Fall Fest transforms Harper’s quad into pumpkin paradise


Students celebrate autumn by posing with pumpkins in Harper’s quad. This year’s Fall Fest is the second in the event’s history, and was organized by the Student Activities Board and Student Engagement. (Photo by Cole Altmayer)

Goebbert’s who? At Harper College last Wednesday, a quick fix of autumnal cheer was within trick-or-treating distance, no admission necessary.

In preparation for an 11 a.m. opening, Student Activities Board president Iman Talat and the rest of student government woke up bright and early to get the quad ready for their second annual Fall Fest event. Tractors, hay bales, corn stalks and pumpkins transformed the courtyard into a cozy rural homestead – complete with the twang of live acoustic guitar and a long line of tables set aside for carving up and painting jack o’lanterns, all free for the taking from among an ample field of pumpkins stretching across the heart of the quad.

“Going to a pumpkin patch is really expensive. We’re all college students, and I think that [the stereotype of] ‘broke college students’ is a pretty big thing,” Talat said. “So having [our own pumpkin patch] is a great thing for students and a great way to draw everyone out. There’s been about a month of this semester already, so it’s a stress reliever.”

Just beginning her second term as president of Student Activities Board this semester, Talat has organized student-run events numbering in the double digits, including the first Fall Fest event held last year and seven Free Movie Nights.

In her eyes, events like these help promote cohesion and familiarity among the student body, and are a great way for students to meet new people and socialize. Talat herself met one of her best friends at the first Fall Fest, and says that the stories she hears from other students about the bonds formed during student events is “just a great motivator for us to get out there.”

Harper College president Dr. Avis Proctor also participated by meeting, greeting and taking questions from the student population, as well as snapping the occasional group photo.

In addition to free pizza, refreshments, squashes and gourds, Fall Fest is also a hub for other campus organizations to promote their own activities and touch base with students. Student and faculty-led organizations alike had tables set up on both sides of one of the quad’s central walkways, forming a miniature fall-themed bazaar with information about the various groups and activities on campus.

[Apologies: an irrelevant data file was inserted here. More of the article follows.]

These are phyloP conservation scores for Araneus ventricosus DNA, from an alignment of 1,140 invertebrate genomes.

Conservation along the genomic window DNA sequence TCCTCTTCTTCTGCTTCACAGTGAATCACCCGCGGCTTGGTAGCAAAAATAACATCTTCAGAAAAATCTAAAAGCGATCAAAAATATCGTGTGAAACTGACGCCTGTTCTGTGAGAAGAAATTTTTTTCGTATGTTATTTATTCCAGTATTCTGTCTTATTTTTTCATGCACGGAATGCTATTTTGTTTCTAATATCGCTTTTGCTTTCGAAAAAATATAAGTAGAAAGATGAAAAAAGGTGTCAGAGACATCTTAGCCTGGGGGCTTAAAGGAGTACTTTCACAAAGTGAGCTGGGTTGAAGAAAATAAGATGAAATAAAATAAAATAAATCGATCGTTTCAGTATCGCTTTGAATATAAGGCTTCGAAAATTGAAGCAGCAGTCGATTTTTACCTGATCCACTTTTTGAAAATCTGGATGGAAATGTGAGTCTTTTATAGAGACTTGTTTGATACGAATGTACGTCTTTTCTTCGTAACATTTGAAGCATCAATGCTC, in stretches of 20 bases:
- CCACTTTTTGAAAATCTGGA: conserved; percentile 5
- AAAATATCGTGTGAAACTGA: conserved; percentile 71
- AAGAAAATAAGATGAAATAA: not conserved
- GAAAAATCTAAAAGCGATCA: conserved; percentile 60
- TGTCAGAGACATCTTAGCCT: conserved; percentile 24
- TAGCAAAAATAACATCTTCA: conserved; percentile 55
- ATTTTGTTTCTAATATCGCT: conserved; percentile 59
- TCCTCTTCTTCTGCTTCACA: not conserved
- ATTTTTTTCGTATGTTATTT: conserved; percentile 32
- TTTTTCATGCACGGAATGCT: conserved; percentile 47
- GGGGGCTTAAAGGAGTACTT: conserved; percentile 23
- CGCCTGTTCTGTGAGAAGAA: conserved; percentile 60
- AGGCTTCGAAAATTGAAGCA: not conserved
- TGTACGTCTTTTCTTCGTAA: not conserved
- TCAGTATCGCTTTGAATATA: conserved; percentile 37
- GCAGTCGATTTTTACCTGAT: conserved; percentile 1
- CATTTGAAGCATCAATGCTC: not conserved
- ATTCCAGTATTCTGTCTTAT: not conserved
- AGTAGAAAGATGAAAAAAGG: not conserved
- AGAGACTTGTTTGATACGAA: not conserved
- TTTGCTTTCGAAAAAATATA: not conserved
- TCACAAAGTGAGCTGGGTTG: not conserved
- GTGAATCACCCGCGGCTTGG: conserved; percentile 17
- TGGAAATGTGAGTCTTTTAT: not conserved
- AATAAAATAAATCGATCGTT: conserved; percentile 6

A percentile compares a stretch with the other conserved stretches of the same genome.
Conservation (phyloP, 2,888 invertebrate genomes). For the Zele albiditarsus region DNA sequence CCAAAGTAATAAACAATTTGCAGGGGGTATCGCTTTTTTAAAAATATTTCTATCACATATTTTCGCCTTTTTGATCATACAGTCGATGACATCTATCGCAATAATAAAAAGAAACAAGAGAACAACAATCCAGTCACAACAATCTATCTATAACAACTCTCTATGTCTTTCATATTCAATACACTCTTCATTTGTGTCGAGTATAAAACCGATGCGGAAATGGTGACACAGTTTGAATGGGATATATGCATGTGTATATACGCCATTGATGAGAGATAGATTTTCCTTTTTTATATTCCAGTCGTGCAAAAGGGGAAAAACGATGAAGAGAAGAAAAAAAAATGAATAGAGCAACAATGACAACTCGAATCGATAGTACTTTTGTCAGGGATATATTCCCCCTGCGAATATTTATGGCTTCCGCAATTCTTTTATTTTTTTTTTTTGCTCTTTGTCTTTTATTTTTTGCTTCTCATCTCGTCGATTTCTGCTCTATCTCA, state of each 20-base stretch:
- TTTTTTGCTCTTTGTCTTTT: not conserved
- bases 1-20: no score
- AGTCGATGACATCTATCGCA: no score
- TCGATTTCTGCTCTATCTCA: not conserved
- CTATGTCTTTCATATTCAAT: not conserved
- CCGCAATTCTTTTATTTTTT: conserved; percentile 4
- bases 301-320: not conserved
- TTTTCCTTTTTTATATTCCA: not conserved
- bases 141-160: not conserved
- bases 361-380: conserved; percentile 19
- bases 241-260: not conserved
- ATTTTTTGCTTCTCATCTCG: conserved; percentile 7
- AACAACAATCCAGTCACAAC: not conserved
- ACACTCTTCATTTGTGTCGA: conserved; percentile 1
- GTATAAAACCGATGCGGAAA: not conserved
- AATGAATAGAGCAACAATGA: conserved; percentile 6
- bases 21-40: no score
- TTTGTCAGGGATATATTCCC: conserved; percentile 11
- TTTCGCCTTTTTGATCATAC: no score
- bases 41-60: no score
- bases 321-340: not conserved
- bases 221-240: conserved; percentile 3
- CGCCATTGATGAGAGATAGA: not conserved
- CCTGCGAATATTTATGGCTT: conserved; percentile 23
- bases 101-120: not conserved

One such student group that was hard not to notice was the Chemistry Club, who had two simultaneous exhibits running – the first was a DIY experiment where students could see the effects of liquid nitrogen on various items, but the second required a warning sign to be put out at the table in advance: “Caution! LOUD BOOM!”

A loud pop followed by a chorus of cheers meant the Chemistry Club used a small internal explosion to create a new jack o’lantern: the force blasting pre-cut chunks on the pumpkin’s surface outward and leaving behind the classic grinning face in its stead. A few explosions even lit a tiny fire amongst the pumpkin guts, giving the newborn jack o’lantern that perfectly sinister Sleepy Hollow-esque glow. 

This Fall Fest was Chemistry Club member and freshman Vicky Coneva’s first experience with a student-led event at Harper – so, she quite literally started with a “bang.”

“It’s surprising to see how something so simple can turn into something so interesting and [get big reactions],” Coneva said. 

Being new to Harper, Coneva remarks that the amount of choice on campus can feel overwhelming at times. However, attending Fall Fest has helped alleviate that feeling.

“This is such a big school, and I feel like there’s a space for everybody,” Coneva said. “So going to this has done a lot to make me feel more included.”

According to Talat, being intimidated by a new community is perfectly natural, especially after the jump from high school to community college – and student-run events like Fall Fest are in a unique position to make that transition as smooth as possible. 

“Coming out of high school, we’re all so comfortable with adults putting on [events like this]. It was always our teachers doing it!” Talat said. “I think it’s a great thing to see people your same age – people who you’d see in your classes sometimes or even when you’re just eating lunch  – being out here [and organizing these events], because it not only motivates them to participate but … creates a bond and more of an understanding between students.”